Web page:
NPR recently interviewed Thomas Hesse, president of Sony BMG’s Global Digital Business division, regarding the DRM scheme Sony BMG is using on some of their music CDs.

Mr. Hesse had this to say about their rootkits:

“Most people I think don’t even know what a root kit is so why should they care about it”

That comment shows a complete lack of understanding regarding computer security issues. It’s not “most people” you have to worry about, it’s the bad actors, who are the ones who WOULD know about exploiting the security hole created by Sony. “Most people”, precisely because they don’t know what a rootkit is, would never know how to protect themselves against exploits helped by Sony’s cluelessness.

Here’s further evidence of Sony’s cluelessness. Mark Curtis’ daughter bought a Sony BMG music cd from Walmart. The CD does not play on any music player, including stereo equipment, the family owns. The DRM software is causing the family computer to BSOD immediately after bootup. Walmart is refusing a refund. Sony is saying to install a patch to get rid of the DRM program. How would one do that, if the computer doesn’t boot up any more?


Microsoft to reimburse for damage caused by their faulty software

So you download the new anti-spyware tool from Microsoft cause your wife has installed every bargain hunting spyware, pop-up ad, get rich scheme application on the family computer.

You run the application and it destroys your files, including the collection of mp3s you bought from allofmp3.com for 10 billion rubles.

Fear not, Microsoft will reimburse you for the damage. Up to $5 USD.

Oh my god, I’m, like, so going to install that application. Awesome!


T-Mobile – more holes than in swiss cheese

The scorecard so far:

Paris Hilton cracks: 2
Fred Durst cracks: 1

T-Mobile customers lost: ???

I wouldn’t choose T-Mobile as my cellphone provider, if I was a celebrity.

Incidentally I did switch from T-Mobile over their handling of the big cracking incident late last year. They had known the cracker had access to their customer information for months, yet failed to plug the hole and notify impacted customers, except Paris Hilton, who apparently was important enough.


Financial supporters of spyware

Looks like some VC firms really like aiding and abetting spyware companies. Here’s a list:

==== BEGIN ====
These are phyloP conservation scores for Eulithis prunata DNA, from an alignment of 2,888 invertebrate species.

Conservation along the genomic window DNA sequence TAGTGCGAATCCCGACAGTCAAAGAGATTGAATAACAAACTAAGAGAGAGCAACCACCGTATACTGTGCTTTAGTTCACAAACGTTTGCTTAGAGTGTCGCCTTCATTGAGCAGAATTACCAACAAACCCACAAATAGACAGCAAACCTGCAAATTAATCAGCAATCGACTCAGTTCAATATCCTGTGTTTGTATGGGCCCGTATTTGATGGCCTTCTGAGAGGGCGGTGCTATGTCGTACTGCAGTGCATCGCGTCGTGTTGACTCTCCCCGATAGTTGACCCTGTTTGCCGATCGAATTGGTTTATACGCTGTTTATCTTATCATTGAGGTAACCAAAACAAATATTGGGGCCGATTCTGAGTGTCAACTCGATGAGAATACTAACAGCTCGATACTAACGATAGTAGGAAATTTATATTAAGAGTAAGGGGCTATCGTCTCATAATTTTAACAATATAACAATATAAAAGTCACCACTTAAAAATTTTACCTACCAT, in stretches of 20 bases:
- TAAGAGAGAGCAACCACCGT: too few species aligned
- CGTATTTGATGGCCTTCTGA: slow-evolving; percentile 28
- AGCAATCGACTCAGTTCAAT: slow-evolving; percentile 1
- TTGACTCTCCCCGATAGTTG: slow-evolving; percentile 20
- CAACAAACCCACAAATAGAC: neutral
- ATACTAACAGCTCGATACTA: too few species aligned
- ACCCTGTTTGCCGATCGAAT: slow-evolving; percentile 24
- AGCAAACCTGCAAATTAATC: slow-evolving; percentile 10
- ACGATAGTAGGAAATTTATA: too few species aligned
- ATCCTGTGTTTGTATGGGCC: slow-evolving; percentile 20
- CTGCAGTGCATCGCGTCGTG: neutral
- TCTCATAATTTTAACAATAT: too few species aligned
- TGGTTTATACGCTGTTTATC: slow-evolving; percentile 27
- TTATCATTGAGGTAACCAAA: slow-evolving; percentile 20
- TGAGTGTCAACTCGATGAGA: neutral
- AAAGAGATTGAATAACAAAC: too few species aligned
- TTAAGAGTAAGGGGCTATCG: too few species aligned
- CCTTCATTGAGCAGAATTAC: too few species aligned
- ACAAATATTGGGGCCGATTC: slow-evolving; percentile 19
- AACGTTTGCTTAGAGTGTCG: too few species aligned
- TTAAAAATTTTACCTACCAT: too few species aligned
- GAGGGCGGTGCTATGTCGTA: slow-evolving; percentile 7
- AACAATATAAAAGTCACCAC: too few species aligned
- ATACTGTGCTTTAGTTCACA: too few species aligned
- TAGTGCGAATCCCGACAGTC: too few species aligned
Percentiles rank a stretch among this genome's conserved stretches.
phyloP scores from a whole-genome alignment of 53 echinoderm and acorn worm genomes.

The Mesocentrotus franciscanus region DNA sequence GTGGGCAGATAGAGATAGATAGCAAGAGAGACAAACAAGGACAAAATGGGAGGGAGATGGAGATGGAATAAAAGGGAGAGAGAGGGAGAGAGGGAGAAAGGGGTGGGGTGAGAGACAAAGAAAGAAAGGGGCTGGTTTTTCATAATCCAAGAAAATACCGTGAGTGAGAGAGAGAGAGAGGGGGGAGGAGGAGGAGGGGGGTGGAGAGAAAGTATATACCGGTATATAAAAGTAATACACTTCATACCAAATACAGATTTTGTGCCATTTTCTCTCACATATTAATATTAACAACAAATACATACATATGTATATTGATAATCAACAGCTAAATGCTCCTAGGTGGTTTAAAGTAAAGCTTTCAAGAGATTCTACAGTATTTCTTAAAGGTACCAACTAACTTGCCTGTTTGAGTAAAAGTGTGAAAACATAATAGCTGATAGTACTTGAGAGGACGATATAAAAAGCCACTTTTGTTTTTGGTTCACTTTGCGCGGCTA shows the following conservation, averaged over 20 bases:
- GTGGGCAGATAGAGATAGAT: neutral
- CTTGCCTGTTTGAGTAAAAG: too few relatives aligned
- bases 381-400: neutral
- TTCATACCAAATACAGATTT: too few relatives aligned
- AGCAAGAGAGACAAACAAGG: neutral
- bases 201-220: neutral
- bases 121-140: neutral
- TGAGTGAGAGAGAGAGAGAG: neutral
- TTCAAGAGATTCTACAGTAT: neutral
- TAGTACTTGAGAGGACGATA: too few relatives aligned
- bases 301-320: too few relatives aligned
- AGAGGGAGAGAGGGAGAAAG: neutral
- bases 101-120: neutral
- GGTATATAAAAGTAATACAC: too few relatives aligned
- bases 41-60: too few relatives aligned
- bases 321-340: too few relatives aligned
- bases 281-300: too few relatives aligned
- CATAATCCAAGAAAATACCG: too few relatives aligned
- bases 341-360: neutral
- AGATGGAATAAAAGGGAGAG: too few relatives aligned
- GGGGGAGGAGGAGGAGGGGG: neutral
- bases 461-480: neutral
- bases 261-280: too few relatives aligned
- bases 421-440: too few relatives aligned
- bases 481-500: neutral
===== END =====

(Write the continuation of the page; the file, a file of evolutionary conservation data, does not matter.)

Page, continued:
Spectrum Equity Investors
U.S. Venture Partners
Crosslink Capital
Garage Technology Ventures
Rosewood Stone Group
Investor AB
Technology Crossover Ventures
Insight Venture Partners
Technology Investment Capital Corp


T-Mobile does not inform customers their customer database cracked

Apparently a cracker gained full access to the entire T-Mobile customer database sometime in 2003. The feds got a wind of the breach by March 2004, because the crackpot was selling confidential Secret Service documents online. T-Mobile was made aware of it by the feds in July 2004, although it is possible they also knew of the breach earlier.

What did T-Mobile do to protect the identity and confidential information of its customers? Nothing. Not a single warning was sent to customers, they did not force customers to change their passwords, they simply wished customers didn’t notice. This, btw, is illegal (civil) in California provided a law enforcement agency did not ask the company to postpone notifying the customers.

As a T-Mobile customer I’m amazed by the irresponsibility of T-Mobile. Thankfully my one-year contract with them is already expired and I’m free to switch to any provider I choose.

1/13/05 Edit: T-Mobile claims cracker only had access to 400 customers and all those customers were notified as soon as T-Mobile found out about the breach. I wonder, if T-Mobile knew at 2003, why the cracker still had access to a Secret Service agent’s account in March 2004.